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Definition: canal from Dictionary of Energy

Transportation. 1. an artificial waterway that is dug to connect two adjacent bodies of water to allow for the passage of shipping between them. 2. a similar waterway dug to conduct water across an extent of land for irrigation or drainage.


Summary Article: canal from The Hutchinson Unabridged Encyclopedia with Atlas and Weather Guide

Artificial waterway constructed for drainage, irrigation, or navigation. Irrigation canals carry water for irrigation from rivers, reservoirs, or wells, and are designed to maintain an even flow of water over the whole length. Navigation and ship canals are constructed at one level between locks, and frequently link with rivers or sea inlets to form a waterway system. The Suez Canal in 1869 and the Panama Canal in 1914 eliminated long trips around continents and dramatically shortened shipping routes.

Irrigation canals The River Nile has fed canals to maintain life in Egypt since the earliest times. The division of the waters of the Upper Indus and its tributaries, which form an extensive system in Pakistan and Punjab, India, was, for more than ten years, a major cause of dispute between India and Pakistan, settled by a treaty in 1960. The Murray basin, Victoria, Australia, and the Imperial and Central Valley projects in California, USA, are examples of 19th- and 20th-century irrigation-canal development. Excessive extraction of water for irrigation from rivers and lakes can cause environmental damage.

Ship canals Probably the oldest ship canal to be still in use, as well as the longest, is the Grand Canal in China, which links Tianjin and Hangzhou and connects the Huang He (Yellow River) and Chang Jiang. It was originally built in three stages: the first was finished around 486 BC, the second (linking the Chang Jiang and Huang He) was constructed from 605 to 610, and the third between 1282 and 1292. It reaches a total length of approximately 1,600 km/1,000 mi. Large sections silted up in later years, but the entire system was dredged, widened, and rebuilt between 1958 and 1964 in conjunction with work on flood protection, irrigation, and hydroelectric schemes. It carries millions of tonnes of freight every year.

Where speed is not a prime factor, the cost-effectiveness of transporting goods by canal has encouraged a revival; Belgium, France, Germany, and the states of the former USSR are among countries that have extended and streamlined their canals. The Baltic–Volga waterway links the Lithuanian port of Klaipeda with Kahovka, at the mouth of the Dnieper on the Black Sea, a distance of 2,430 km/1,510 mi. A further canal cuts across northern Crimea, thus shortening the voyage of ships from the Dnieper through the Black Sea to the Sea of Azov. In Central America, the Panama Canal (1904–14) links the Atlantic and Pacific oceans (64 km/40 mi). In North America, the Erie Canal (1825) links the Great Lakes with the Hudson River and opened up the northeast and Midwest to commerce; the St Lawrence Seaway (1954–59) extends from Montréal to Lake Ontario (290 km/180 mi) and, with the deepening of the Welland Ship Canal and some of the river channels, provides a waterway that enables ocean-going vessels to travel (during the ice-free months) between the Atlantic and Duluth, Minnesota, USA, at the western end of Lake Superior, some 3,770 km/2,342 mi.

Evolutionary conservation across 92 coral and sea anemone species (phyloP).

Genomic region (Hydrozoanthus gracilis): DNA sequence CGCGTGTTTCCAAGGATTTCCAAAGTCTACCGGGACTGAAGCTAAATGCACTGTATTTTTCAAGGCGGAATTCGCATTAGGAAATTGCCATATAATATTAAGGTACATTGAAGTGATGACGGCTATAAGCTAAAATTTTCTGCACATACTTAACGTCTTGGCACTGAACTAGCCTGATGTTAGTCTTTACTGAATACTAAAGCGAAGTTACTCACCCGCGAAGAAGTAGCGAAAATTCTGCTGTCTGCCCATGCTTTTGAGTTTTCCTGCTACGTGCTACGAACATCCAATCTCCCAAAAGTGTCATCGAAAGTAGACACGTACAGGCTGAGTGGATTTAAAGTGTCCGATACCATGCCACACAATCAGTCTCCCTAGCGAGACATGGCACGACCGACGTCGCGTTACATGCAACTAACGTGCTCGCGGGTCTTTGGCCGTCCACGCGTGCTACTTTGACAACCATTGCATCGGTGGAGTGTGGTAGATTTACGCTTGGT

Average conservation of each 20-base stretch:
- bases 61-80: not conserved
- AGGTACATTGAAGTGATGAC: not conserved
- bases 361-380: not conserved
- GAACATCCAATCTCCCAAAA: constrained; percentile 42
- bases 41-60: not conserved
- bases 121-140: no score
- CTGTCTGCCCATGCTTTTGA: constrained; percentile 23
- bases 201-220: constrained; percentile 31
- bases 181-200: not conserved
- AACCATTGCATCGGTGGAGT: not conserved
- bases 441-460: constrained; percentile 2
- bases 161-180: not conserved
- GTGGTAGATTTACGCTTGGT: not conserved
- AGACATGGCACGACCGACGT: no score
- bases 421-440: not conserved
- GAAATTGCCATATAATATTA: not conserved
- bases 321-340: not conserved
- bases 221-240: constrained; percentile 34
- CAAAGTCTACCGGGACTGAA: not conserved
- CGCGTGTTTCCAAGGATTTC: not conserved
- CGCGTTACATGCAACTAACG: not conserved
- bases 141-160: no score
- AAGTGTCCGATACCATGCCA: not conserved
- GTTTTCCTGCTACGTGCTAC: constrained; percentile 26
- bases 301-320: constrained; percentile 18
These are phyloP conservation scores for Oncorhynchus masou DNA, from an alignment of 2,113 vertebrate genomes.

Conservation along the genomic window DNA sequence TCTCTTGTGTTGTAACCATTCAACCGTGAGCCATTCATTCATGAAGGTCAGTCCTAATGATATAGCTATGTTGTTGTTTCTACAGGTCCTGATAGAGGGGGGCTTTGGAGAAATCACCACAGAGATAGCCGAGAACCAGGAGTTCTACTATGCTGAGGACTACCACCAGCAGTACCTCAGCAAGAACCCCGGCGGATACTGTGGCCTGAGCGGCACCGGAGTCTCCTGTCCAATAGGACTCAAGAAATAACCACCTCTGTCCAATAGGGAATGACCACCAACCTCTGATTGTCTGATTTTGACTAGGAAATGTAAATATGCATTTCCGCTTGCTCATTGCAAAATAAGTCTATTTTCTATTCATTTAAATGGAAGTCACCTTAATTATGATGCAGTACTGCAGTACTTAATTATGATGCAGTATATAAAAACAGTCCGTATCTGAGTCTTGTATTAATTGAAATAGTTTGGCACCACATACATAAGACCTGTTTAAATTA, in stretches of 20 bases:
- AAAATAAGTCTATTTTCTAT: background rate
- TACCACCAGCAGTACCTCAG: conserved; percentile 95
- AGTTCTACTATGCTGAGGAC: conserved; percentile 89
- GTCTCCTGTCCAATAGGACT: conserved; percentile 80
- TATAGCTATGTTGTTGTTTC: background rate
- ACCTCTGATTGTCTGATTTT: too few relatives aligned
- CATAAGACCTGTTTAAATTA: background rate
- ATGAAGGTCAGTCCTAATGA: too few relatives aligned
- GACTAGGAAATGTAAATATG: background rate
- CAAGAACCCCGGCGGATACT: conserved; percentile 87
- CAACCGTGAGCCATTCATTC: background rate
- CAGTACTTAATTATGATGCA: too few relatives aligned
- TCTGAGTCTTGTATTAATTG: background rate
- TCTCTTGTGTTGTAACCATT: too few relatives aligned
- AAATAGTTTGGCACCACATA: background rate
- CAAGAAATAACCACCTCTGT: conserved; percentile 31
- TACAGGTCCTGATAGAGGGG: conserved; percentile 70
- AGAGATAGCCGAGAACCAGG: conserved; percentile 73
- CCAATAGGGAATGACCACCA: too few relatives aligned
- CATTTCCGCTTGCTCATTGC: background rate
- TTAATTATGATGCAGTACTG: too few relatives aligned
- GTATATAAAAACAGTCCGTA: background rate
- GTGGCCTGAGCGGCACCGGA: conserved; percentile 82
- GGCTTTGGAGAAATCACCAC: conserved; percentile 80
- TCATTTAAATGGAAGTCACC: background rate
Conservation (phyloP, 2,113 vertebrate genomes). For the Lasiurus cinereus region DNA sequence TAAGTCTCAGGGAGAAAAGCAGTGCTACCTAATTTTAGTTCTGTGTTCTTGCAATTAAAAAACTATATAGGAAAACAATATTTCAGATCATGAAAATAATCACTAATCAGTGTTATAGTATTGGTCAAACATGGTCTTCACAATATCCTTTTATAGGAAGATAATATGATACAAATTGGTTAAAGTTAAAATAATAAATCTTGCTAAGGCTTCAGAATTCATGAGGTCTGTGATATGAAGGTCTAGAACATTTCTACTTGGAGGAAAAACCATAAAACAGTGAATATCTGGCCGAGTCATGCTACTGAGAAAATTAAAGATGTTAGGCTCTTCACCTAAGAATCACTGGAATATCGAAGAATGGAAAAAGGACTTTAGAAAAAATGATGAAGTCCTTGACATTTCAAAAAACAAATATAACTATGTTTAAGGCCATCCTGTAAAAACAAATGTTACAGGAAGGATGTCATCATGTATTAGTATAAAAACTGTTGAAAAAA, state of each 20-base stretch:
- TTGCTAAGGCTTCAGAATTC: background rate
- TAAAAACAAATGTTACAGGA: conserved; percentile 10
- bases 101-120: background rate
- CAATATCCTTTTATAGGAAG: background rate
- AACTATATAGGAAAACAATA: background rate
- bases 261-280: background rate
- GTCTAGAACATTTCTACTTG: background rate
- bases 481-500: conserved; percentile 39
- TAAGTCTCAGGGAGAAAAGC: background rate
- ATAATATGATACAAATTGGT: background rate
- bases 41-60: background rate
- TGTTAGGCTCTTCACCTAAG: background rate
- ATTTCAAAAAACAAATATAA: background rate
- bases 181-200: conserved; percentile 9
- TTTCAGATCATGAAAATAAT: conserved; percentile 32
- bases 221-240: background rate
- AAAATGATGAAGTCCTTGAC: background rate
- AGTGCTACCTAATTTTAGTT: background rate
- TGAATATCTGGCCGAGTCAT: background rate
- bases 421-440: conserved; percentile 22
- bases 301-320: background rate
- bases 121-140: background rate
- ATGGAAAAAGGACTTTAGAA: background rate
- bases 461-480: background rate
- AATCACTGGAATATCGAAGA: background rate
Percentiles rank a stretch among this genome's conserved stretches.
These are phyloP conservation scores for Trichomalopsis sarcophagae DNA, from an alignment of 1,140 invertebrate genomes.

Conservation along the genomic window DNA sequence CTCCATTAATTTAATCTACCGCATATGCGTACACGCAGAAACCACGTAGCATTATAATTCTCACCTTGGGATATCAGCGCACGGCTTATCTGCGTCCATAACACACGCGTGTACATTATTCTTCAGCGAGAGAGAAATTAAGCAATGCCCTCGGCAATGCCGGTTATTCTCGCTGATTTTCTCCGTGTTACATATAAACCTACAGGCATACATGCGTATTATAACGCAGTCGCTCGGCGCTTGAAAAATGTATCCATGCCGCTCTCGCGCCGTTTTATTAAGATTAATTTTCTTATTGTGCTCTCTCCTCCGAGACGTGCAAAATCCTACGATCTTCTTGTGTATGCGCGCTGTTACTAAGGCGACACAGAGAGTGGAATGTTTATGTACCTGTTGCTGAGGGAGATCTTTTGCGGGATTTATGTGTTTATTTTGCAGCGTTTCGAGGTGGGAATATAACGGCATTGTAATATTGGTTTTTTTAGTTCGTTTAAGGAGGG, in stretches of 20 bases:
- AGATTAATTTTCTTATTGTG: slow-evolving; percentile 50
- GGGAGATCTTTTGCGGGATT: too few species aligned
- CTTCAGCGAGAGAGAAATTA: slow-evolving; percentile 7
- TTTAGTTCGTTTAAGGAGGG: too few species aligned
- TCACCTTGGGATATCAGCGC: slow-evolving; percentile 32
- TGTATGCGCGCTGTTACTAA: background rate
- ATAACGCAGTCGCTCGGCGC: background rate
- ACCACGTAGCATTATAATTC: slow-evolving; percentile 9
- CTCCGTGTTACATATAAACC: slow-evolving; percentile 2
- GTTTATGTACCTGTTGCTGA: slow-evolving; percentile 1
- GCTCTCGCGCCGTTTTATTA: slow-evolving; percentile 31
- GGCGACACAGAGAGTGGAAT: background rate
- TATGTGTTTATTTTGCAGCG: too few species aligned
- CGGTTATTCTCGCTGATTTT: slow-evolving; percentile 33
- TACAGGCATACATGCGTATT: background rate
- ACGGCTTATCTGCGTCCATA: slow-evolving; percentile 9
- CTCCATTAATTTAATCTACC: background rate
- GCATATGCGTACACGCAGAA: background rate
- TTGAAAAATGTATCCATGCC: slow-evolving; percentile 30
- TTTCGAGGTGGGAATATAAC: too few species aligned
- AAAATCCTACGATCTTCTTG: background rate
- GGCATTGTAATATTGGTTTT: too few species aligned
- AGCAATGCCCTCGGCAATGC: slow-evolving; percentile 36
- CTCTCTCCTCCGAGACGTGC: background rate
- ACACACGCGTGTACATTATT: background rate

UK canals As the pace of trade increased in the UK in the 17th and 18th centuries, it was necessary to find a better way of transporting goods than by road, which was slow and subject to accidents, delays, and highway robbery. Water-borne barges could carry 50 times as much as a wagon and as much as 250 packhorses. Before the canals of the 18th century, Parliamentary legislation allowed stretches of river to be made navigable: by 1700, about 1,600 km/1,000 mi of river had been improved.

Although the first British canal was built in 1566, the first major British canal was the Bridgewater Canal 1759–61, constructed for the 3rd Duke of Bridgewater to carry coal from his collieries to Manchester. The engineer, James Brindley, overcame great difficulties in the route. Thomas Telford constructed the Ellesmere Canal, linking Birmingham to North Wales and Liverpool 1793–1803. By the 1790s, ‘canal mania’ had gripped the country. Between 1791 and 1794, 42 canals were financed, at a total cost of £6 million. By 1830 some 6,500 km/4,000 mi of canals had been built. The canal boom was one of the causes of the Industrial Revolution. Building the canals created thousands of jobs, and increased demand in the wood, brick, and clay industries. It also helped to develop civil engineering skills. The canals brought cheap coal and fresh food to the growing towns, and helped businesses by reducing transport costs. Thousands of navvies were employed in their construction, and thousands more were needed to run them. The large amounts of money raised to build the canals led to the foundation of stock exchanges, which could then be used to raise money for industry.

However, canals were slow, unsuitable for carrying passengers, and expensive to build, especially in the hill country of the north of England and Scotland, where most industrial development was taking place. After 1850 the canals were replaced by the railways as the main form of transport. Today many of Britain's canals form part of an interconnecting system of waterways some 4,000 km/2,500 mi long. Many that have become disused commercially have been restored for recreation and the use of pleasure craft.

essays

Development of railways

The Transport Revolution, 1750–1900

Effects of transport revolution

Development of canals

weblinks

British Waterways

Canals: Panoramic Photographs, 1851–1991

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Amsterdam canal

Bangkok canal

Dublin canal

Paddington Canal

Panama Canal

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